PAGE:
Advertisement

Optimal Feature Selection for Artifact Classification in EEG Time Series

  • Vernon Lawhern
  • W. David Hairston
  • Kay Robbins
Conference paper
Part of the Lecture Notes in Computer Science book series (LNCS, volume 8027)

Abstract

Identifying artifacts or non-brain electrical signals in EEG time series is often a necessary but time-consuming preprocessing step, as many EEG analysis techniques require that the data be artifact free. Because of this, reliable and accurate techniques for automated artifact detection are desirable in practice. Previous research has shown that coefficients obtained from autoregressive (AR) models can be used as feature vectors to classify among several different artifact conditions found in EEG. However, a statistical method for identifying significant AR features has not been presented. In this work we propose a method for determining the optimal AR features that is based on penalized multinomial regression. Our results indicate that the size of the feature vector can be greatly reduced with minimal loss to classification accuracy. The features selected by this algorithm localize to specific channels and suggests a possible BCI implementation with increased computational efficiency than with using all available channels. We also show that the significant AR features produced by this approach correlate to known brain physiological properties.

Keywords

Autoregressive (AR) model Artifacts Electroencephalography classification feature selection multinomial regression penalized regression machine learning 

Preview

Unable to display preview. Download preview PDF.

Unable to display preview. Download preview PDF.

References

  1. 1.
    Lin, C.-T., Chang, C.-J., Lin, B.-S., Hung, S.-H., Chao, C.-F., Wang, I.-J.: A Real-Time Wireless Brain-Computer Interface System for Drowsiness Detection. IEEE Transactions on Biomedical Circuits and Systems 4, 214–222 (2010)CrossRefGoogle Scholar
  2. 2.
    Lance, B.J., Kerick, S.E., Ries, A.J., Oie, K.S., McDowell, K.: Brain-Computer Interface Technologies in the Coming Decades. Proceedings of the IEEE 100, 1585–1599 (2012)CrossRefGoogle Scholar
  3. 3.
    Baccalá, L.A., Sameshima, K.: Partial directed coherence: a new concept in neural structure determination. Biol. Cybern. 84, 463–474 (2001)zbMATHCrossRefGoogle Scholar
  4. 4.
    Möller, E., Schack, B., Arnold, M., Witte, H.: Instantaneous multivariate EEG coherence analysis by means of adaptive high-dimensional autoregressive models. J. Neurosci. Methods 105, 143–158 (2001)CrossRefGoogle Scholar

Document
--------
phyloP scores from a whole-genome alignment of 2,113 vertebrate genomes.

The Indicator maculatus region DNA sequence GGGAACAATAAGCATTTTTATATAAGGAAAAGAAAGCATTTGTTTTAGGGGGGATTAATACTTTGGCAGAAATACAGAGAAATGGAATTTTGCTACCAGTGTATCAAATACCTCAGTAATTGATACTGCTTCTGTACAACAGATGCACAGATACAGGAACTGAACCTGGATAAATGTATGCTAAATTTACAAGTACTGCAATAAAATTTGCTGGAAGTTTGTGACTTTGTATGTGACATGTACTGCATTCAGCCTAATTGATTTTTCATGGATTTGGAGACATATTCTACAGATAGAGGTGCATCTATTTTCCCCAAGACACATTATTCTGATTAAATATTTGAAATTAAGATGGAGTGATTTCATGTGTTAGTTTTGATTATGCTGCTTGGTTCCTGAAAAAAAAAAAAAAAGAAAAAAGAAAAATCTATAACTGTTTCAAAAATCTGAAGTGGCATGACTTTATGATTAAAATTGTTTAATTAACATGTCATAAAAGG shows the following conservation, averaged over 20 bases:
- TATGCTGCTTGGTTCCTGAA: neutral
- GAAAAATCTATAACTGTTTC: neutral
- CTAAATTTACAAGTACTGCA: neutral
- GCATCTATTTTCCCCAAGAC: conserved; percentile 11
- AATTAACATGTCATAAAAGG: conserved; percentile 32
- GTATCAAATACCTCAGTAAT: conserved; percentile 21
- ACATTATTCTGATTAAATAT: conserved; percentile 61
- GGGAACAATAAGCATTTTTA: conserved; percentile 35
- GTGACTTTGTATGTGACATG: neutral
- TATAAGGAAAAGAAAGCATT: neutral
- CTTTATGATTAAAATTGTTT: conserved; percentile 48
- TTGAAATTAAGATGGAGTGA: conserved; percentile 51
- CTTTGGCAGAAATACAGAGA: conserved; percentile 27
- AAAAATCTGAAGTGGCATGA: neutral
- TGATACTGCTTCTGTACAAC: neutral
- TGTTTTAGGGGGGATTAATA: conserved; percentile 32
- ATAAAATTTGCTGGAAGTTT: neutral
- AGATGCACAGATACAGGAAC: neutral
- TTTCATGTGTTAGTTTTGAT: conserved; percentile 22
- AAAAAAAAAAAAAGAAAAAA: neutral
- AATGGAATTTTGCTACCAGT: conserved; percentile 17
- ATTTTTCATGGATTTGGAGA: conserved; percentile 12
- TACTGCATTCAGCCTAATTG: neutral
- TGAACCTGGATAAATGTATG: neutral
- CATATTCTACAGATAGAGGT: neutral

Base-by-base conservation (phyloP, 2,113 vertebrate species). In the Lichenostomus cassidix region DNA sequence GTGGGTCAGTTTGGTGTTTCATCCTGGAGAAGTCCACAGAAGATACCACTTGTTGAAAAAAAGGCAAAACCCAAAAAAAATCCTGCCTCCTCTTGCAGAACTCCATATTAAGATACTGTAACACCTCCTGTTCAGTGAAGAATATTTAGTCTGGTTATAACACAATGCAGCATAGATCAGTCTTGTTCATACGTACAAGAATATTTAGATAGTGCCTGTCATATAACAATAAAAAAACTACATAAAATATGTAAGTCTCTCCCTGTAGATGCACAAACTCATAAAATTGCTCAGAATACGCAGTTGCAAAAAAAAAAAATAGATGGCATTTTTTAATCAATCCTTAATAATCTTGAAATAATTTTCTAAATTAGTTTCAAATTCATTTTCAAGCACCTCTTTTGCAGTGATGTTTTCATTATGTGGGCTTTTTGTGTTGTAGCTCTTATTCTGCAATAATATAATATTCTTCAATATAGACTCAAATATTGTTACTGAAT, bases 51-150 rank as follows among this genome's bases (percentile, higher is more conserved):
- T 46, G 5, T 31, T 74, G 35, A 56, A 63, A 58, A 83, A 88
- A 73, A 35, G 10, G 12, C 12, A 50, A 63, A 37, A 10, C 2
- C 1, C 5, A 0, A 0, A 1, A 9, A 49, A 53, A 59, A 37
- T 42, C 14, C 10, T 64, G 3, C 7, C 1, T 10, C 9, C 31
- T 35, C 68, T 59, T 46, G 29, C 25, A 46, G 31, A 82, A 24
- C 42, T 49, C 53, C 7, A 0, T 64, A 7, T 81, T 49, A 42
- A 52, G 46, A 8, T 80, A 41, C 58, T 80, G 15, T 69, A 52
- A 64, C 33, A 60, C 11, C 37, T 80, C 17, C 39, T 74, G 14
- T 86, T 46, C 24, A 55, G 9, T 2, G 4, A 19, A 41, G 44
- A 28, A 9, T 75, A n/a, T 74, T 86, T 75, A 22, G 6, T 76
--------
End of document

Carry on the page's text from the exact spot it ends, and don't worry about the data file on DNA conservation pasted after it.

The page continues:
5. 5.
    Franaszczuk, P.J., Bergey, G.K., Kamiński, M.J.: Analysis of mesial temporal seizure onset and propagation using the directed transfer function method. Electroencephalography and Clinical Neurophysiology 91, 413–427 (1994)CrossRefGoogle Scholar
  6. 6.
    Anderson, C.W., Stolz, E.A., Shamsunder, S.: Multivariate autoregressive models for classification of spontaneous electroencephalographic signals during mental tasks. IEEE Transactions on Biomedical Engineering 45, 277–286 (1998)CrossRefGoogle Scholar
  7. 7.
    Ge, D., Srinivasan, N., Krishnan, S.M.: Cardiac arrhythmia classification using autoregressive modeling. BioMedical Engineering OnLine 1, 5 (2002)CrossRefGoogle Scholar
  8. 8.
    Übeyli, E.D.: Least squares support vector machine employing model-based methods coefficients for analysis of EEG signals. Expert Systems with Applications 37, 233–239 (2010)CrossRefGoogle Scholar
  9. 9.
    Van de Velde, M., Ghosh, I.R., Cluitmans, P.J.M.: Context related artefact detection in prolonged EEG recordings. Computer Methods and Programs in Biomedicine 60, 183–196 (1999)CrossRefGoogle Scholar
  10. 10.
    Lawhern, V., Hairston, W.D., McDowell, K., Westerfield, M., Robbins, K.: Detection and classification of subject-generated artifacts in EEG signals using autoregressive models. J. Neurosci. Methods 208, 181–189 (2012)CrossRefGoogle Scholar
  11. 11.
    Friedman, J., Hastie, T., Tibshirani, R.: Regularization paths for generalized linear models via coordinate descent. Journal of Statistical Software 33, 1 (2010)Google Scholar
  12. 12.
    Zhu, J., Hastie, T.: Classification of gene microarrays by penalized logistic regression. Biostatistics 5, 427–443 (2004)zbMATHCrossRefGoogle Scholar
  13. 13.
    U.S. Department of Defense, Office of the Secretary of Defense: Code of federal regulations, protection of human subjects. Government Printing Office. 32 CFR 19 (1999)Google Scholar
  14. 14.
    U.S. Department of the Army: Use of volunteers as subjects of research. Government Printing Office. AR 70-25 (1990) Google Scholar
  15. 15.
    Schlögl, A.: A comparison of multivariate autoregressive estimators. Signal Processing 86, 2426–2429 (2006)zbMATHCrossRefGoogle Scholar
  16. 16.
    Kim, Y.S., Baek, H.J., Kim, J.S., Lee, H.B., Choi, J.M., Park, K.S.: Helmet-based physiological signal monitoring system. Eur. J. Appl. Physiol. 105, 365–372 (2009)CrossRefGoogle Scholar

Copyright information

© Springer-Verlag Berlin Heidelberg 2013

Authors and Affiliations

  • Vernon Lawhern
    • 1
  • W. David Hairston
    • 2
  • Kay Robbins
    • 1
  1. 1.Department of Computer ScienceUniversity of Texas-San AntonioSan AntonioUSA
  2. 2.Human Research and Engineering DirectorateArmy Research LaboratoryUSA

Personalised recommendations